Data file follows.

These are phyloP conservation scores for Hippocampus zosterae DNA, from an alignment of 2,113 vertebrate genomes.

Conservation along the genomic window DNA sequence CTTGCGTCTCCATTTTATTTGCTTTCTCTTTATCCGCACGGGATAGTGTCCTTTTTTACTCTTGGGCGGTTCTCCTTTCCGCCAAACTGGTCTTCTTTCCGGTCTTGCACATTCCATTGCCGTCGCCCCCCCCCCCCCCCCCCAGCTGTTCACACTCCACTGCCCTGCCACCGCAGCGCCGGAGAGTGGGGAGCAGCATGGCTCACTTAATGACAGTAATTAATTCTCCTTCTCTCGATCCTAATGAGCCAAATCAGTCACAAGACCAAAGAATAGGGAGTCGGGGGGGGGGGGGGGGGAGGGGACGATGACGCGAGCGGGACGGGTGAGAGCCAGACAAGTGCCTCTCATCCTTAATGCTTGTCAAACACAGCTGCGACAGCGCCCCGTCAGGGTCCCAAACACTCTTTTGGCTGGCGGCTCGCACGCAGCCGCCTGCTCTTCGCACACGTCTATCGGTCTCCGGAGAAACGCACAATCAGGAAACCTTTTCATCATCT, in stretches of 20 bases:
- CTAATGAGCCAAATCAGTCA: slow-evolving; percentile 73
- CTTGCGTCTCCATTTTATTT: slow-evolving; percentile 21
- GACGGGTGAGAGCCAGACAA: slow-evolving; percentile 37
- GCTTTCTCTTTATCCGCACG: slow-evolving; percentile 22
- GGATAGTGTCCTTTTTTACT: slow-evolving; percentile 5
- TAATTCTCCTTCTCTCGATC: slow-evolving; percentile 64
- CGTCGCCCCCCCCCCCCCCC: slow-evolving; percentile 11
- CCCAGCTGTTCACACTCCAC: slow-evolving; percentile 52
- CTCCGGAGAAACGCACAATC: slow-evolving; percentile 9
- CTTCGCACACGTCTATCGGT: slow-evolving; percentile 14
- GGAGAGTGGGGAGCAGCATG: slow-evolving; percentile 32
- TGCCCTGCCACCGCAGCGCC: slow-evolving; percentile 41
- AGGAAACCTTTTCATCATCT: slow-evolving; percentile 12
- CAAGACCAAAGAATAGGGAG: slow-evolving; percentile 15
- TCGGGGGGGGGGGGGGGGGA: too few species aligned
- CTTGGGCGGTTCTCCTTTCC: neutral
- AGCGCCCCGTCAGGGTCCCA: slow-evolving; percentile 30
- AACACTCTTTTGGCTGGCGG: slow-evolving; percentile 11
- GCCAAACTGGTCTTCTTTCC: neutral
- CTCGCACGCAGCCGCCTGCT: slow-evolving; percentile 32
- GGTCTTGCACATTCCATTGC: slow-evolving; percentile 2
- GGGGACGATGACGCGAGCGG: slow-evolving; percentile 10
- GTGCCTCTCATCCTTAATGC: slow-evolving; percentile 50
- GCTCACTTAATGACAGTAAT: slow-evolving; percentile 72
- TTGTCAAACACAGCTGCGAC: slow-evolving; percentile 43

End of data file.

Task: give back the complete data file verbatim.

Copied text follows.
These are phyloP conservation scores for Hippocampus zosterae DNA, from an alignment of 2,113 vertebrate genomes.

Conservation along the genomic window DNA sequence CTTGCGTCTCCATTTTATTTGCTTTCTCTTTATCCGCACGGGATAGTGTCCTTTTTTACTCTTGGGCGGTTCTCCTTTCCGCCAAACTGGTCTTCTTTCCGGTCTTGCACATTCCATTGCCGTCGCCCCCCCCCCCCCCCCCCAGCTGTTCACACTCCACTGCCCTGCCACCGCAGCGCCGGAGAGTGGGGAGCAGCATGGCTCACTTAATGACAGTAATTAATTCTCCTTCTCTCGATCCTAATGAGCCAAATCAGTCACAAGACCAAAGAATAGGGAGTCGGGGGGGGGGGGGGGGGAGGGGACGATGACGCGAGCGGGACGGGTGAGAGCCAGACAAGTGCCTCTCATCCTTAATGCTTGTCAAACACAGCTGCGACAGCGCCCCGTCAGGGTCCCAAACACTCTTTTGGCTGGCGGCTCGCACGCAGCCGCCTGCTCTTCGCACACGTCTATCGGTCTCCGGAGAAACGCACAATCAGGAAACCTTTTCATCATCT, in stretches of 20 bases:
- CTAATGAGCCAAATCAGTCA: slow-evolving; percentile 73
- CTTGCGTCTCCATTTTATTT: slow-evolving; percentile 21
- GACGGGTGAGAGCCAGACAA: slow-evolving; percentile 37
- GCTTTCTCTTTATCCGCACG: slow-evolving; percentile 22
- GGATAGTGTCCTTTTTTACT: slow-evolving; percentile 5
- TAATTCTCCTTCTCTCGATC: slow-evolving; percentile 64
- CGTCGCCCCCCCCCCCCCCC: slow-evolving; percentile 11
- CCCAGCTGTTCACACTCCAC: slow-evolving; percentile 52
- CTCCGGAGAAACGCACAATC: slow-evolving; percentile 9
- CTTCGCACACGTCTATCGGT: slow-evolving; percentile 14
- GGAGAGTGGGGAGCAGCATG: slow-evolving; percentile 32
- TGCCCTGCCACCGCAGCGCC: slow-evolving; percentile 41
- AGGAAACCTTTTCATCATCT: slow-evolving; percentile 12
- CAAGACCAAAGAATAGGGAG: slow-evolving; percentile 15
- TCGGGGGGGGGGGGGGGGGA: too few species aligned
- CTTGGGCGGTTCTCCTTTCC: neutral
- AGCGCCCCGTCAGGGTCCCA: slow-evolving; percentile 30
- AACACTCTTTTGGCTGGCGG: slow-evolving; percentile 11
- GCCAAACTGGTCTTCTTTCC: neutral
- CTCGCACGCAGCCGCCTGCT: slow-evolving; percentile 32
- GGTCTTGCACATTCCATTGC: slow-evolving; percentile 2
- GGGGACGATGACGCGAGCGG: slow-evolving; percentile 10
- GTGCCTCTCATCCTTAATGC: slow-evolving; percentile 50
- GCTCACTTAATGACAGTAAT: slow-evolving; percentile 72
- TTGTCAAACACAGCTGCGAC: slow-evolving; percentile 43